When night falls over Frankfurt and the old TV tower begins to glow in magenta, it is time for the colleagues at the International Network Management Center to start their night shift.
At the foot of the tower, which the locals lovingly call their "Ginnheim asparagus" (after the city district where it is located), lies the INMC, the International Network Management Center. From here, Ante Margeta and his colleagues monitor Deutsche Telekom's global network: 24 hours a day, 7 days a week, 365 days a year. Because the network never sleeps.
Around the world, people talk on the phone and companies exchange data. Usually completely without a hitch. But an inattentive bulldozer driver can throw a wrench into the works. Hurricanes regularly leave a trail of destruction in the Caribbean and the southern United States. Earthquakes like the recent one in Mexico not only cause terrible harm to residents, but also destroy the communications infrastructure. You'd think this would make the INMC a hectic, busy place – with workers frantically rerouting lines here and there, managing impending overloads and negotiating prices for fallback lines. But when you enter the control center, with its huge monitor screen, one thing is striking: the concentrated silence. Under the lead of the supervisor on duty, the colleagues handle all the problems with ease. "Ideally, our customers never notice a thing," explains team lead Margeta.
3:00 a.m.: When the US go to bed Asia tops on the agenda
To ensure this, the INMC engineers work around the clock, in three shifts. When the night shift starts at 9:15 p.m., North American business is already fully ramped up. "We have the first peak in the U.S. at three in the afternoon here, when the first people there arrive at work," explains Margeta. "Things fall off starting at 10 p.m." And at around 1 a.m., Asia starts working. The night shift employees use this time to perform maintenance on the network equipment for Europe, for example, or monitor the progress of necessary network repairs, to make adjustments if needed. The KAT 1 submarine cable, one of the most important links for data traffic between the U.S. and Europe, is also monitored from Frankfurt at night (and on weekends).
"Our technical equipment is much less extensive than it used to be," says Jörg Heil, another team lead at the INMC. "Hardware which formerly needed a whole floor of a building now takes just a 19'' rack because of the high-performance software of the systems." The changeover to IP technology is making the network faster and more flexible, simplifying management of network traffic. It also harbors new challenges for the INMC technicians, however. "The IP network makes it more difficult to find faults," explains Heil, "because we move from the management of lines towards the transfer of data packages."
The giant, 74 square-meter-sized monitor helps the technicians keep track of the big picture – provided they know how to interpret the deluge of information it contains. "Roughly speaking, the left-hand side shows the important parameters of the transport network nearly in real time; the right-hand side shows the signaling, such as porting of mobile phone numbers," says Heil. Where outsiders see incomprehensible code, INMC experts like Josip Puljic (photo above) can spot direct courses of action.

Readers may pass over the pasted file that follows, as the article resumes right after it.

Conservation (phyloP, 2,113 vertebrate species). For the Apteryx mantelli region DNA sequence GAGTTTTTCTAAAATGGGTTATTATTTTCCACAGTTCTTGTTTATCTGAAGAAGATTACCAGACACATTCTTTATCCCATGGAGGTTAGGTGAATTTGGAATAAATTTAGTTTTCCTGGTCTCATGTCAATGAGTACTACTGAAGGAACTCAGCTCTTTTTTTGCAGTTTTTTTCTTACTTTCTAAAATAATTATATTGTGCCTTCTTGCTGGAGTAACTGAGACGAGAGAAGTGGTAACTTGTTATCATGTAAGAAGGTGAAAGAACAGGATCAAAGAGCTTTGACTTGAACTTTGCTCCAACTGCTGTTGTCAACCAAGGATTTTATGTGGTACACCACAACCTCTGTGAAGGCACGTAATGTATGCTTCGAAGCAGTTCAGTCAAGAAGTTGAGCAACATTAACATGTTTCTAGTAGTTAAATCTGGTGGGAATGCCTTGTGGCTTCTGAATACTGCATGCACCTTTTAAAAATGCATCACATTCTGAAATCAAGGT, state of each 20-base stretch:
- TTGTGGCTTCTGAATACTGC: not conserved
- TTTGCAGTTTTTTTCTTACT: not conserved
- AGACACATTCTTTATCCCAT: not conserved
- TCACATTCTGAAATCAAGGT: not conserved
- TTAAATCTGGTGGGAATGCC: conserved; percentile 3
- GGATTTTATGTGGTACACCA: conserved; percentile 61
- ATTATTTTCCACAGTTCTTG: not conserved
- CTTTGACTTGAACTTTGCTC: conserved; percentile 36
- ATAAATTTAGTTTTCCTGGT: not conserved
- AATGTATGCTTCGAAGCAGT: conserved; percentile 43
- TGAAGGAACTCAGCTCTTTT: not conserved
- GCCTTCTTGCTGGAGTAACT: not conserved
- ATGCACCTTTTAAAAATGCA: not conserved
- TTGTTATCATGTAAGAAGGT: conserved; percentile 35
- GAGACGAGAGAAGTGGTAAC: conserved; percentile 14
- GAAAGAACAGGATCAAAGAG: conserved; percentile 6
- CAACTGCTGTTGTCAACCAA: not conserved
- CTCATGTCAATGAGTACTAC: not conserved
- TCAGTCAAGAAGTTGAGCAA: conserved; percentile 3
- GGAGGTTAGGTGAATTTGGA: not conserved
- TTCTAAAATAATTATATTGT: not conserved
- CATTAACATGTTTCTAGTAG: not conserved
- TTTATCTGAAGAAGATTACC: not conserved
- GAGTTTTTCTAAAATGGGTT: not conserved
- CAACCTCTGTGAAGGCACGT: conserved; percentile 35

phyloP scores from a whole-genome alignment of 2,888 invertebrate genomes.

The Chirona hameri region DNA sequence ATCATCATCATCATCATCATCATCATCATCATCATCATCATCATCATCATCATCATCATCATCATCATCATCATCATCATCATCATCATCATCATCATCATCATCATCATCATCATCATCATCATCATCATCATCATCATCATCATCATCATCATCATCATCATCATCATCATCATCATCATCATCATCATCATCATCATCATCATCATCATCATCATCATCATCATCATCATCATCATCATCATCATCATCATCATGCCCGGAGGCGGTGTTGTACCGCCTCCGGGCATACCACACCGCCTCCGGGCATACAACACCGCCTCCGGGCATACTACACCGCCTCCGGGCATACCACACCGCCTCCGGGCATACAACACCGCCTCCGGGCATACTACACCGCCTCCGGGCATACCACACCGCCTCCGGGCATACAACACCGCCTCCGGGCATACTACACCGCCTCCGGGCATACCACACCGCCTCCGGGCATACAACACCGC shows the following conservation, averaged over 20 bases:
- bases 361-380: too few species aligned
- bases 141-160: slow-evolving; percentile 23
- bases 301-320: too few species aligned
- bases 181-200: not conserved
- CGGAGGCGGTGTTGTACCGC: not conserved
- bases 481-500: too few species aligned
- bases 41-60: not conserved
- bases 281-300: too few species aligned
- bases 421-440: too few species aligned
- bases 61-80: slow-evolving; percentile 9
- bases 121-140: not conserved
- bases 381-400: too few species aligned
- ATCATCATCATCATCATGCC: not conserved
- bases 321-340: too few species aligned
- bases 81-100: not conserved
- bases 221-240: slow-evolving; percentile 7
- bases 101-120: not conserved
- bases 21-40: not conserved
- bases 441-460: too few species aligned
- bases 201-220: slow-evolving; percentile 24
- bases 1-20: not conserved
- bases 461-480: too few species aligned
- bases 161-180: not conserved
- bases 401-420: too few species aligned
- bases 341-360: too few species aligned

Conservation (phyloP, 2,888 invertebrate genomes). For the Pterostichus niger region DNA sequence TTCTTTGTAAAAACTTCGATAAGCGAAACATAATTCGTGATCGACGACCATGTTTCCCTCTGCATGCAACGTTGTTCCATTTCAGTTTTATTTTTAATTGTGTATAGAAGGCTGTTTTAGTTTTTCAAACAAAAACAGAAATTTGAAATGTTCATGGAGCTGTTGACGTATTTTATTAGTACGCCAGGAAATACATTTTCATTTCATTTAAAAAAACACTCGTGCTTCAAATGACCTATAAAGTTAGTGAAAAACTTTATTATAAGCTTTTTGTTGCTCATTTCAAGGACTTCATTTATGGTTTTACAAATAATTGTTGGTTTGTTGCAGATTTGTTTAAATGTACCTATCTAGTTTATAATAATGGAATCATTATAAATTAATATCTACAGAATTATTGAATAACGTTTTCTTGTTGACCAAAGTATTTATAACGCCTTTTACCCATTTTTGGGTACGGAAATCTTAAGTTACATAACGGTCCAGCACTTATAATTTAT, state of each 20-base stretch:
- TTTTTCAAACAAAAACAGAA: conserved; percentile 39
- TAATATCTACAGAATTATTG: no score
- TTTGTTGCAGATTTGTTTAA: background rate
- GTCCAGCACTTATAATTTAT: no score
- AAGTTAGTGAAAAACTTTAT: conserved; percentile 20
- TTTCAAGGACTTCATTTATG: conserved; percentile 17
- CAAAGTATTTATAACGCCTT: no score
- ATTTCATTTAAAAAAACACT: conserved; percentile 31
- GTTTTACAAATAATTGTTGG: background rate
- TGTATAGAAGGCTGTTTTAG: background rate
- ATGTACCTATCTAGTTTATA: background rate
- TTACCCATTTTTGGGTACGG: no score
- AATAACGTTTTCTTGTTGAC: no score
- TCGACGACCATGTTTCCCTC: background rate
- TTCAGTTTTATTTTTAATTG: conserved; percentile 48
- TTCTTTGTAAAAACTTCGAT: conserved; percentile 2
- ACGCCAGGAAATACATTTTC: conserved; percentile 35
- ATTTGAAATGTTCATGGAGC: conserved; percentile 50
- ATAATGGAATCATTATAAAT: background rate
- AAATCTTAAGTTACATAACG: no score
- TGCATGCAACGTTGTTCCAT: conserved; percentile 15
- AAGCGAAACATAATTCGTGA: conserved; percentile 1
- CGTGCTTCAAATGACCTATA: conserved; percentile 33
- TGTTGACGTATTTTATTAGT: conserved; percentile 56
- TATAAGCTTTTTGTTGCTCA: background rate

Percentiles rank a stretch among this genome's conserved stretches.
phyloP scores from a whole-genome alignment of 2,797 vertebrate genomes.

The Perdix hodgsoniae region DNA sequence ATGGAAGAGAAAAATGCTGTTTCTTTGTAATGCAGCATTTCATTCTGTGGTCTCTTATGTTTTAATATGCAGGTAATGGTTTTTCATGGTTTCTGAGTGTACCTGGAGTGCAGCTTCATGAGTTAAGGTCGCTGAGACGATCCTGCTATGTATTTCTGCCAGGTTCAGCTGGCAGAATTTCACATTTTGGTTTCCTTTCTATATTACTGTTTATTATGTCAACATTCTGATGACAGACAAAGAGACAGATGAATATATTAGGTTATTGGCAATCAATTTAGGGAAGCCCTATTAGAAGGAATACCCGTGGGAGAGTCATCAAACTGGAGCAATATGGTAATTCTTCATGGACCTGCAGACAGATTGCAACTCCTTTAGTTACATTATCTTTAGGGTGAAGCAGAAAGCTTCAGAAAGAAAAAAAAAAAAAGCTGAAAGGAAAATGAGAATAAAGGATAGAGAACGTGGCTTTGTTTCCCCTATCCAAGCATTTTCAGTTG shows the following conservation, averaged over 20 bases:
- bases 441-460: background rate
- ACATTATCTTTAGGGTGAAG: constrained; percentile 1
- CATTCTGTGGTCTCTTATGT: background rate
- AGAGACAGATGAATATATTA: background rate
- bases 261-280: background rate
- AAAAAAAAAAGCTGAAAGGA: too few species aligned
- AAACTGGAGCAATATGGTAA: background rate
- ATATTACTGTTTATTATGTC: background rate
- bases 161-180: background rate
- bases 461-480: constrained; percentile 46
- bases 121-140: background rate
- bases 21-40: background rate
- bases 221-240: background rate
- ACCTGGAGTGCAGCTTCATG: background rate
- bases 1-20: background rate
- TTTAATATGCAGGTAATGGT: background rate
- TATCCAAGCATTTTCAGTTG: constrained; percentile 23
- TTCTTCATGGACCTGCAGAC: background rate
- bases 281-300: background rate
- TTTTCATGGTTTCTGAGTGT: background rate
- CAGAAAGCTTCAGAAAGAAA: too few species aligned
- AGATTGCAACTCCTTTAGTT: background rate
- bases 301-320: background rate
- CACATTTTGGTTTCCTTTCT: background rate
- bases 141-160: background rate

Intercultural competency counts – especially at night
Technical skills aren't the only thing the INMC staff has to bring to the table; intercultural skills are also essential, especially at night. "In this job, you quickly learn how to communicate with your different contact persons," reports Margeta. He assumes, for example, that Americans work in small teams, where everyone generally knows what is going on. "In India, in contrast, they have large teams, and in the worst case you have to repeat everything when your call is forwarded to a different person." It's important for the Chinese to know even the smallest details, he says. "And you have to make sure that everyone has really understood everything," says Margeta with a smile, "because our Chinese and Japanese colleagues sometimes find it hard to admit that they might have missed something." The working language overnight is usually English. But the INMC team is multilingual: in addition to German and English, they also speak Spanish, French, Russian, Croatian and Polish.
"You really have to love this job to want to do it"
When the relief arrives at around 7 a.m. the three employees who make up a night shift make their way happy straight to bed. Rest and recreation are important as the night shift can at times get especially stressful, depending on the amount of breakdowns customers report and how many repair works do not run as smoothly as planned. "It is especially demanding for our colleagues to coordinate the various duties. You really have to love this job to want to do it," confirms Margeta (on the right, sitting: Alexander Ghimboasa).